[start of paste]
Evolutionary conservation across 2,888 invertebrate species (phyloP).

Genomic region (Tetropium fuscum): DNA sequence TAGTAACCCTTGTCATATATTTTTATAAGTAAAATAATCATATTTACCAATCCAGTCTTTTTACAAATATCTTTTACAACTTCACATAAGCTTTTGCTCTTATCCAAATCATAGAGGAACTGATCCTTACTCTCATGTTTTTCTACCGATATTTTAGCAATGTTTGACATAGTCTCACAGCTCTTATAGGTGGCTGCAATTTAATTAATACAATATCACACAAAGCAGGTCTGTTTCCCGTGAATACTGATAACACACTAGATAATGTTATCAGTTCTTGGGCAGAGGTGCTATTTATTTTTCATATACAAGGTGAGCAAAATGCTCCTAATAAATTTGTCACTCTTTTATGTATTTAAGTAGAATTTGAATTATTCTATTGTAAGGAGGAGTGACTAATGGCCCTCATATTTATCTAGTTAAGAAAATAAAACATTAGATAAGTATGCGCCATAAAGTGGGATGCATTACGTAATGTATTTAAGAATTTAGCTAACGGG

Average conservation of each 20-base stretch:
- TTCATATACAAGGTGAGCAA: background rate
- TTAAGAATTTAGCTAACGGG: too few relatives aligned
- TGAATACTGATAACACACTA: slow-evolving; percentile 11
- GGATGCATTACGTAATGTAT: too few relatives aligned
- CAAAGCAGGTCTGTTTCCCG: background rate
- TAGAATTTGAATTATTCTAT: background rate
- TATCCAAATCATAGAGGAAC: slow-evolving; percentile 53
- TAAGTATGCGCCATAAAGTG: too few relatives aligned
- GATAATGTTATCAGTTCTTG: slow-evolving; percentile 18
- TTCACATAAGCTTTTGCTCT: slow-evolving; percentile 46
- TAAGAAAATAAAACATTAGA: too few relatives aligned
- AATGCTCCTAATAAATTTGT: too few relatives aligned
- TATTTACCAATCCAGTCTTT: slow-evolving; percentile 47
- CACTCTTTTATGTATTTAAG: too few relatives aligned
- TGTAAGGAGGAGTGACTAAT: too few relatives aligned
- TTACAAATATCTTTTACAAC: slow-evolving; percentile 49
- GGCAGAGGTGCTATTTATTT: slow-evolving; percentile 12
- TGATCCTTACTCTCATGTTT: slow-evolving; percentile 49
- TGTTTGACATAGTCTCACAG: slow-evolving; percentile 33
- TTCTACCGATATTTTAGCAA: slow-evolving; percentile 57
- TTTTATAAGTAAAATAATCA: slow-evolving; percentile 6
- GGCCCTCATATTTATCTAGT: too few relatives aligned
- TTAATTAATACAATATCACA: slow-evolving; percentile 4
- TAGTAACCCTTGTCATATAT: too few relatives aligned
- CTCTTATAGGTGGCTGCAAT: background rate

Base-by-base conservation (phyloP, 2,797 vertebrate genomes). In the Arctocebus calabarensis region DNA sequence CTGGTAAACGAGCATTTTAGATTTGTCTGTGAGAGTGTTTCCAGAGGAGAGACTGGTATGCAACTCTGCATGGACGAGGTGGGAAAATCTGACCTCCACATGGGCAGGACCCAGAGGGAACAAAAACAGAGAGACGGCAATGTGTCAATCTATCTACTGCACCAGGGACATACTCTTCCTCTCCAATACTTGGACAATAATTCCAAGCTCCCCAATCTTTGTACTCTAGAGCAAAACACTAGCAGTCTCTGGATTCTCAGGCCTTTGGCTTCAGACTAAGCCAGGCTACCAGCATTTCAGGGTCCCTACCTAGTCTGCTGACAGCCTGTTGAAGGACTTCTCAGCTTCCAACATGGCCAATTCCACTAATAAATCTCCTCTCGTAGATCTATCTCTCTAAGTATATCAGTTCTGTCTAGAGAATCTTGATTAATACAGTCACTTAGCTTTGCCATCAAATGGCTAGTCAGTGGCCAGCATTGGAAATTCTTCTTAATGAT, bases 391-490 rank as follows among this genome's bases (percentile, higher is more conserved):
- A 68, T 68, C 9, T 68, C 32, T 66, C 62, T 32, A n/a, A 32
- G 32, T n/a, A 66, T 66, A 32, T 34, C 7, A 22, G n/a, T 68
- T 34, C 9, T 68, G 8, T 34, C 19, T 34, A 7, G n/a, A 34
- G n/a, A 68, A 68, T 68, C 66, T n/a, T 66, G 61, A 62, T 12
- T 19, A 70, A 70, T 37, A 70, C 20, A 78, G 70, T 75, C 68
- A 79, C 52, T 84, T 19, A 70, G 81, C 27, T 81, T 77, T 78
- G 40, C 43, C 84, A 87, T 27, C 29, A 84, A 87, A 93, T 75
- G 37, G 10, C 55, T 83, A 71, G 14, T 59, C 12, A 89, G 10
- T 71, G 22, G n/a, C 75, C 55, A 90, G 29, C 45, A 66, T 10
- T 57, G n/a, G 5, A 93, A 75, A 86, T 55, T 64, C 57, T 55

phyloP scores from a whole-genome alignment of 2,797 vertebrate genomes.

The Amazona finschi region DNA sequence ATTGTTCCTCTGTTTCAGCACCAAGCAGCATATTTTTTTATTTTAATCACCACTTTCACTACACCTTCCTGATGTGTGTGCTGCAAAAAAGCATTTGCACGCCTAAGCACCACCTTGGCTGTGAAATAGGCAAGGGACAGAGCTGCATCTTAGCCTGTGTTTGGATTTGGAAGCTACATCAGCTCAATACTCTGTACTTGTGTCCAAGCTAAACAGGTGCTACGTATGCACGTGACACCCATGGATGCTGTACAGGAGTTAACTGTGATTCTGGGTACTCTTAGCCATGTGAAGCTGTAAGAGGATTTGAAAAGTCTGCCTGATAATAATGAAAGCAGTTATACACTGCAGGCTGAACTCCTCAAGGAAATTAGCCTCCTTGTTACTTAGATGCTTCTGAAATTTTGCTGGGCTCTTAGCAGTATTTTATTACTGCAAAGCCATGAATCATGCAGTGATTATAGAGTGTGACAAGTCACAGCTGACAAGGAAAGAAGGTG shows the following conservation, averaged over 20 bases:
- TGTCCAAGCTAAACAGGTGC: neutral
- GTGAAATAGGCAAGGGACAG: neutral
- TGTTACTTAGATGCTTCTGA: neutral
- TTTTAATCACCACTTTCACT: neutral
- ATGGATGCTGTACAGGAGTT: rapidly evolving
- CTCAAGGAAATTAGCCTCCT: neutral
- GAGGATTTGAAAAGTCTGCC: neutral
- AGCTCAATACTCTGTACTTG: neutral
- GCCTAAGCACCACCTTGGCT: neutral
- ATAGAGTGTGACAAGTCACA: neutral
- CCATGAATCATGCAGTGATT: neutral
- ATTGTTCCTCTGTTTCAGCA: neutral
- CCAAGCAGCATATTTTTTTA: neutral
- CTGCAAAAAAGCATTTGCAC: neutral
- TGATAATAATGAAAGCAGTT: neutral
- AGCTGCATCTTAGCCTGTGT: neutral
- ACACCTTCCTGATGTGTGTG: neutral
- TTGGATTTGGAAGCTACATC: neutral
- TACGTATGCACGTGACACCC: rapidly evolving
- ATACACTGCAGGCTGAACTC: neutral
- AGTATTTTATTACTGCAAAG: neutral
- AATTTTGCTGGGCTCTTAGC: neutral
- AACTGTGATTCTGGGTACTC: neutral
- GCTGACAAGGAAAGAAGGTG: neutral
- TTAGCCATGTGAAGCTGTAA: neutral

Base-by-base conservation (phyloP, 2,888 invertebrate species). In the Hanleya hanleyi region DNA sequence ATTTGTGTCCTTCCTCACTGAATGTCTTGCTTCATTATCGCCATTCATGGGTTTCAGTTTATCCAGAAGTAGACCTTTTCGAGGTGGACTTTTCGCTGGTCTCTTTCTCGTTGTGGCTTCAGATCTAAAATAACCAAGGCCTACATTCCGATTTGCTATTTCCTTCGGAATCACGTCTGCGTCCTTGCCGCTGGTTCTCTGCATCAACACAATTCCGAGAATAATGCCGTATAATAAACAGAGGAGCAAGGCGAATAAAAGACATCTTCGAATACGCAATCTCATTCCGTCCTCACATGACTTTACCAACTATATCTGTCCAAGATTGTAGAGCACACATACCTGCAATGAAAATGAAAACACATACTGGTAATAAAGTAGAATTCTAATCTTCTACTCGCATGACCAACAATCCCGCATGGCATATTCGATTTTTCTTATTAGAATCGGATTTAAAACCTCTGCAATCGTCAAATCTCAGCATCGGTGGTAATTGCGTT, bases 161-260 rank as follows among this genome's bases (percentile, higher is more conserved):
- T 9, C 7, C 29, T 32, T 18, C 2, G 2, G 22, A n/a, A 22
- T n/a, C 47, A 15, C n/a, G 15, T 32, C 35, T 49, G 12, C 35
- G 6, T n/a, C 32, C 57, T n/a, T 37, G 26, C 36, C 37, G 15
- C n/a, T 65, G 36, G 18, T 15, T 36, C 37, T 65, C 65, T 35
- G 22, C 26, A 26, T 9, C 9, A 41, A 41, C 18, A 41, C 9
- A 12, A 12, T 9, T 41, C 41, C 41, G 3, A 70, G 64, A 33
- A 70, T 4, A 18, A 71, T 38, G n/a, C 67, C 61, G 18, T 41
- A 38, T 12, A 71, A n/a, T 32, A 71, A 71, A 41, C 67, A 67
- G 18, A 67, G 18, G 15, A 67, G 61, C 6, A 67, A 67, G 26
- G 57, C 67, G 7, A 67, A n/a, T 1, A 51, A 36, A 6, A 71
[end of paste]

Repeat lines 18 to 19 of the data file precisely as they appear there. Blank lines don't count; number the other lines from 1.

- TGTAAGGAGGAGTGACTAAT: too few relatives aligned
- TTACAAATATCTTTTACAAC: slow-evolving; percentile 49